Excitement is building here. In a little over two weeks from today, The Hobbit movie will be released to theaters. I’m sure everyone reading here knows the story, but in case you don’t I’ll spoil it for you.

It’s a story about Biblio who is, according to Spock, the bravest little hobbit of them all (google that if you don’t get the reference. You’ll be glad you did). Biblio is minding his own open source robotics business when the Wizard of Menlo Park (in CA, not NJ) invites 12 MCU designers over for a meal and discussion about the merits of hardware peripherals vs. bit-banged peripherals. The MCU guys convince Biblio to go with them to The Lonely Mountain Chip Fab and help them kill a terrible ESD Spike problem. Actually, it’s the Wizard that convinces the MCU guys that Biblio could help. The next day the MCU folks left early and Biblio ran out to catch up with them without even an ESD smock.

The ESD problem came from the North because it’s more humid up North and that tends to dissipate ESD. Our Terrible Spike didn’t like the idea of being dissipated without having first destroyed a few gold interconnect wires. The MCU guys need those gold interconnects to remain intact, so they brought a secret encryption key and enlisted help from the technician Biblio.

First though, they had to get past the TO-92 packaged parts that wanted to squash them into jelly or tacky flux. Fortunately, despite the bumbling of technician Biblio, the Wizard bought solder with no-clean flux which made the TO-92 parts stop moving once applied. After the TO-92 parts stopped working in daylight, they made a brief stop to inspect the last Homely Chip Fab in the Silicon Valley and see where the light sensitivity came from.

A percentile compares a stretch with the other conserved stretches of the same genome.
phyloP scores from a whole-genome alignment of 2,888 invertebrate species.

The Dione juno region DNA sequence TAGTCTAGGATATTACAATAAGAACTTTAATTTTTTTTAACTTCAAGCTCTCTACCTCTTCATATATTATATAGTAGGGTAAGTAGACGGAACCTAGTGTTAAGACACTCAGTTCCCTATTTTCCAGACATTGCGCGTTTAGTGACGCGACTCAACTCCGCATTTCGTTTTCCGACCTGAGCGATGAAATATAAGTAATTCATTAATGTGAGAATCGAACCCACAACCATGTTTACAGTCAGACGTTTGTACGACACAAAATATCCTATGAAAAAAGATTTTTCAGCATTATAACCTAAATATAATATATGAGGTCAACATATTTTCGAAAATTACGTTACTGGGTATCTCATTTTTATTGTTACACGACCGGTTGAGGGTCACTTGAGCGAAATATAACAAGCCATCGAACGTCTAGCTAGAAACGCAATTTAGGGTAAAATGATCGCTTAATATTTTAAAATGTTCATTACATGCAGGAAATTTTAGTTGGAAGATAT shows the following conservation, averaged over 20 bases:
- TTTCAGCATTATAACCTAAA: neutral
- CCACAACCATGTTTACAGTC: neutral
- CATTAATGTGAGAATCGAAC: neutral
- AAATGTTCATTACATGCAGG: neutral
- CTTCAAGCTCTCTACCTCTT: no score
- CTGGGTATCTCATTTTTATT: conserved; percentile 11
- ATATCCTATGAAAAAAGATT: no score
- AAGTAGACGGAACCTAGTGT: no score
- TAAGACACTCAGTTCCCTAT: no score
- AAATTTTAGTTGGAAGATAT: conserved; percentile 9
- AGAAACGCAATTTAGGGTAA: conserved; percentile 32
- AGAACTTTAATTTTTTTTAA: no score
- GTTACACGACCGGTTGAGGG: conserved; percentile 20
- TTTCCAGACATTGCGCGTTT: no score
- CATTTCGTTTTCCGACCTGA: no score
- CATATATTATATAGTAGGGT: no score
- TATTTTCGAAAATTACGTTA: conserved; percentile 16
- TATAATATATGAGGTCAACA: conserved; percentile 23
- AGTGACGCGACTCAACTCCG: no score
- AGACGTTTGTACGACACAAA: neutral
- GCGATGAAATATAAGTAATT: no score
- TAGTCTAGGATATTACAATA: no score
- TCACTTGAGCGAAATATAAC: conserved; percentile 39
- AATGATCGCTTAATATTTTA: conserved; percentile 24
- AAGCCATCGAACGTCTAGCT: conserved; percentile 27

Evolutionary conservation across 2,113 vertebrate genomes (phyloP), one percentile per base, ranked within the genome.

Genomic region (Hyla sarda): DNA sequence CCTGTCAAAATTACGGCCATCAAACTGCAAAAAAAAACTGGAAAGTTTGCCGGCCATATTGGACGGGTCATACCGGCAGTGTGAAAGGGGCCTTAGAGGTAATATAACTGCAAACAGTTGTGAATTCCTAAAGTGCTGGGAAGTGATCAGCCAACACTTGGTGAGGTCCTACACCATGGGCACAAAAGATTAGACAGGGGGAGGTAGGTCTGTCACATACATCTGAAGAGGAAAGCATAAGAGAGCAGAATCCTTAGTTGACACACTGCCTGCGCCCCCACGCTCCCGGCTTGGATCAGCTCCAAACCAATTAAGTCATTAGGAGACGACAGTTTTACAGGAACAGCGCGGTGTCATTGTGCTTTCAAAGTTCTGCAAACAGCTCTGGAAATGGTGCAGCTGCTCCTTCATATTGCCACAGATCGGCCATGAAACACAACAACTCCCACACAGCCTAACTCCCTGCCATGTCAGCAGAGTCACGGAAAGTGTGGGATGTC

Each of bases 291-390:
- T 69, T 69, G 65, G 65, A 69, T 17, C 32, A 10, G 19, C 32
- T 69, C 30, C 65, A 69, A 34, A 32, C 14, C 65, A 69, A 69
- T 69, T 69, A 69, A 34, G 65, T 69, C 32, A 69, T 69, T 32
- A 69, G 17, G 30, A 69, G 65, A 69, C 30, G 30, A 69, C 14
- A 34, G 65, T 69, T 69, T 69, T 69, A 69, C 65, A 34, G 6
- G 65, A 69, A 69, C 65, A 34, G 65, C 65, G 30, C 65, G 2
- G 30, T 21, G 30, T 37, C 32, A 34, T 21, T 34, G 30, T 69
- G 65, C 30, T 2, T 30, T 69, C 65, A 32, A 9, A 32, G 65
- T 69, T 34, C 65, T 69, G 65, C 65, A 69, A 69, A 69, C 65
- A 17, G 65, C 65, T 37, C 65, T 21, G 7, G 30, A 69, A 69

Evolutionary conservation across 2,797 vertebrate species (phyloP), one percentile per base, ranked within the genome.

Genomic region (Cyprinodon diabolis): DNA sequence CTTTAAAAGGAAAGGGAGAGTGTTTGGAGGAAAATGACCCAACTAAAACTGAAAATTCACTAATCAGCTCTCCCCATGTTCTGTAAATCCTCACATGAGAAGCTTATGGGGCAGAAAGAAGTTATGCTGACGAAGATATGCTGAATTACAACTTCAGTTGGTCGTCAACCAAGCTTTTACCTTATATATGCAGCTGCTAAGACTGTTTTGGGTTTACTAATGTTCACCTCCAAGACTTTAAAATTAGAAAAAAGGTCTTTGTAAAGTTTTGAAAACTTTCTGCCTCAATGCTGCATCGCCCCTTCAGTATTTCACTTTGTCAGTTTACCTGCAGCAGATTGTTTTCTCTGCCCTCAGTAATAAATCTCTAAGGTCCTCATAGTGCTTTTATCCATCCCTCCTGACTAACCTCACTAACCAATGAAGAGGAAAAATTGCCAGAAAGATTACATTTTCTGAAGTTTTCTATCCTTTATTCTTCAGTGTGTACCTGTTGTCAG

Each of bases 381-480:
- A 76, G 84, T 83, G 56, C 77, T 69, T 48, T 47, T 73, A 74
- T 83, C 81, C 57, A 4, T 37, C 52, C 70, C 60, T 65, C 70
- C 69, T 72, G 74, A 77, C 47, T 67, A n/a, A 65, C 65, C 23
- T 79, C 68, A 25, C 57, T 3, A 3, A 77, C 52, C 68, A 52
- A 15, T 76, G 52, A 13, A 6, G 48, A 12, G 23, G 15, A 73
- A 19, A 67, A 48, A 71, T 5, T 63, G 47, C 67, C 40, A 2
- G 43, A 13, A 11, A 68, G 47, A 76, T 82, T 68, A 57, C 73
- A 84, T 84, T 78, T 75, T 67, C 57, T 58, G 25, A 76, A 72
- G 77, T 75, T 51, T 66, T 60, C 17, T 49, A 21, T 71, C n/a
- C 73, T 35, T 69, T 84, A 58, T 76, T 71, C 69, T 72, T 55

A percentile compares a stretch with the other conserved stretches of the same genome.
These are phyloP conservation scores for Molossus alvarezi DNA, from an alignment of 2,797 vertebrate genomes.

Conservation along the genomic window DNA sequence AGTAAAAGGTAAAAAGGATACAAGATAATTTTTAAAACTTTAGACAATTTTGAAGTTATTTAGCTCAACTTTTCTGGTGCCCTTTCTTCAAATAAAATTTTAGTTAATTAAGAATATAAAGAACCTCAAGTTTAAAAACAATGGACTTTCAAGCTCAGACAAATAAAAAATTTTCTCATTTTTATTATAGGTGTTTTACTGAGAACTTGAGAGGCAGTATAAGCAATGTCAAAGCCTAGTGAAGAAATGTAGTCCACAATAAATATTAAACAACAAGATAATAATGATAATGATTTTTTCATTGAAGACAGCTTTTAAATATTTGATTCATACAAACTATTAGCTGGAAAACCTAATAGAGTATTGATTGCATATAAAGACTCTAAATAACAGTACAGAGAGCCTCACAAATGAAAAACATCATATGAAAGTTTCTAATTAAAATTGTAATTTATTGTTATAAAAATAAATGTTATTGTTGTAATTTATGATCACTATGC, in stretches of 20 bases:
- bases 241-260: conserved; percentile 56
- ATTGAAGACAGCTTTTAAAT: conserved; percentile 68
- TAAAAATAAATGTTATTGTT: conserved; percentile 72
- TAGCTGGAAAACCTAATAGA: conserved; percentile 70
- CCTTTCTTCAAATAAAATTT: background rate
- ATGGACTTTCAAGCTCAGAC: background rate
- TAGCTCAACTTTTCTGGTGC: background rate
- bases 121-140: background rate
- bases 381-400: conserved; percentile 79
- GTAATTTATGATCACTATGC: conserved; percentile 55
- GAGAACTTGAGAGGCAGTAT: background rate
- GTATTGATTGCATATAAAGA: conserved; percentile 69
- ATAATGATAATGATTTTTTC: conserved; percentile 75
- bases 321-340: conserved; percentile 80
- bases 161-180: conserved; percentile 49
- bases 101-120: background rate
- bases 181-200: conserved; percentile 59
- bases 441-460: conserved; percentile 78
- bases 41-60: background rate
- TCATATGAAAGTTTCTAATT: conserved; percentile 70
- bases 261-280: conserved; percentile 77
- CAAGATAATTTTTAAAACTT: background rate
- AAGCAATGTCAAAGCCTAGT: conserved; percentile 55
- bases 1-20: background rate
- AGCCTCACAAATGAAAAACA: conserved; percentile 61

Passing over the Siskiyou Mountains on the way to Oregon and The Lonely Mountain Chip Fab, it started raining so they went into a cave and ate porc for dinner. Biblio ate so much that he fell asleep in the corner behind a chair where no one could see him and his buttons popped off. The missing buttons didn’t bother him too much because those ones had a de-bounce problem anyway. Luckily, the weren’t Grayhill switches or they would have hates Biblio forever, even if he used an achient gold Tolkien-ring network to bypass more porcs.

Biblio wasn’t the most skilled technician and he caught his pine cones on fire while trying to solder new switches into place, but the wizard was able to re-layout the board using Eagle CAD and an FPGA that could take many forms and would satisfactorily control the machinery and bears at the local honey production facility. But the FPGA brought them all into the murky world of Verilog and VHDL. That would have been fine except that the search engine spiders hadn’t crawled the eleven Wikipedia pages they needed to properly map out the clock routing.